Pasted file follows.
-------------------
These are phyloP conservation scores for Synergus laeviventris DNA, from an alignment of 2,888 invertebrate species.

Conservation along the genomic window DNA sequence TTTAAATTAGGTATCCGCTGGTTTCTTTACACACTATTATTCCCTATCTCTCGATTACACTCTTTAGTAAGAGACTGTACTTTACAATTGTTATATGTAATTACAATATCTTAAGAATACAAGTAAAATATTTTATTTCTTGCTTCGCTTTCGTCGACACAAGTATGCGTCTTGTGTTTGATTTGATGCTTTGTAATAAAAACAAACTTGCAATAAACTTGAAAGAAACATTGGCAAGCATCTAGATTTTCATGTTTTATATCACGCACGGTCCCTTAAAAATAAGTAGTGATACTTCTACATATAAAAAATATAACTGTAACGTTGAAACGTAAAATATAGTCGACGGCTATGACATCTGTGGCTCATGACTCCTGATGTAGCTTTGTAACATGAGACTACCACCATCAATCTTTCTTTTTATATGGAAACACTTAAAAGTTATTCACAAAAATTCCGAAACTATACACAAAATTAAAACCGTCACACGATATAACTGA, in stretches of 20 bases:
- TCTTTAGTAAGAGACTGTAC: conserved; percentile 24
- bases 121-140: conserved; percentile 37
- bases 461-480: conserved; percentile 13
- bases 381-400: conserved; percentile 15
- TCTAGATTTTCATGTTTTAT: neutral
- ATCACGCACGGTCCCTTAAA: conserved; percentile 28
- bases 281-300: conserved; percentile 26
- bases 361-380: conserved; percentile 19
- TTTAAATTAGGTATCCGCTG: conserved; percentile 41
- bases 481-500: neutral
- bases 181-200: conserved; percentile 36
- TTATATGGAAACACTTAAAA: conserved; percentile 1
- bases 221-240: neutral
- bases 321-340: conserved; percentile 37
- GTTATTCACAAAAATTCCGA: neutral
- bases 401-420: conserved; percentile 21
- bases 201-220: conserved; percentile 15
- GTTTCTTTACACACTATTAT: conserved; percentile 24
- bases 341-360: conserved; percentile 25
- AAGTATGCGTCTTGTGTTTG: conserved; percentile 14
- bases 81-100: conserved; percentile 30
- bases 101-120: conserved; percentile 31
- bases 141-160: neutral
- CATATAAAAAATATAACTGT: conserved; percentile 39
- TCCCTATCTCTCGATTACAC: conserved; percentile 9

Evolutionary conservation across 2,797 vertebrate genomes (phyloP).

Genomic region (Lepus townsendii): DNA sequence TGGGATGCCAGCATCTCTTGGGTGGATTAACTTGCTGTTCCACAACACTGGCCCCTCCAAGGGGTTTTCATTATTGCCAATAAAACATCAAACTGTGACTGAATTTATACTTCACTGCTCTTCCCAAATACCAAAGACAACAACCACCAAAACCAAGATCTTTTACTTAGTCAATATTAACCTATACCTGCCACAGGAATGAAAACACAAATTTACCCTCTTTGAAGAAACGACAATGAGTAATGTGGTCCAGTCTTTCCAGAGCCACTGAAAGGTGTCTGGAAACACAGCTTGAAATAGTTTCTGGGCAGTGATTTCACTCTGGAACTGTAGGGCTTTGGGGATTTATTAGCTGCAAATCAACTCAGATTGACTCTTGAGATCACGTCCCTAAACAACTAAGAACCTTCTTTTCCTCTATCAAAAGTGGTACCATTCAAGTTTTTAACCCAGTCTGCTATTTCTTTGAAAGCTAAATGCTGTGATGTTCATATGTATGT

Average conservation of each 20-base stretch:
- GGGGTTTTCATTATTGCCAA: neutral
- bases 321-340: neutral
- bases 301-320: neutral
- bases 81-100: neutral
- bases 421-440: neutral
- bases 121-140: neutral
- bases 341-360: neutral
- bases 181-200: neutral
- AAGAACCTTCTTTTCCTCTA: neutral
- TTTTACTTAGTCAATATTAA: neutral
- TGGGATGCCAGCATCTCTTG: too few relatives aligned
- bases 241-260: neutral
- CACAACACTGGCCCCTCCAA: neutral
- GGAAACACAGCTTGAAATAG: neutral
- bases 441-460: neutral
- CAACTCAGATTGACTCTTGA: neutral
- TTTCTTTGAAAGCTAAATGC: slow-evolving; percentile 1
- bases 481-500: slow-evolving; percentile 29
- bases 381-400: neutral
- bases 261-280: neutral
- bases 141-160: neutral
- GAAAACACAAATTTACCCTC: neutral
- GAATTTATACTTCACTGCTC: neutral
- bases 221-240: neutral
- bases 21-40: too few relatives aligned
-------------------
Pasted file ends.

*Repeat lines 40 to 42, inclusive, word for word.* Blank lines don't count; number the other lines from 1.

- TTTTACTTAGTCAATATTAA: neutral
- TGGGATGCCAGCATCTCTTG: too few relatives aligned
- bases 241-260: neutral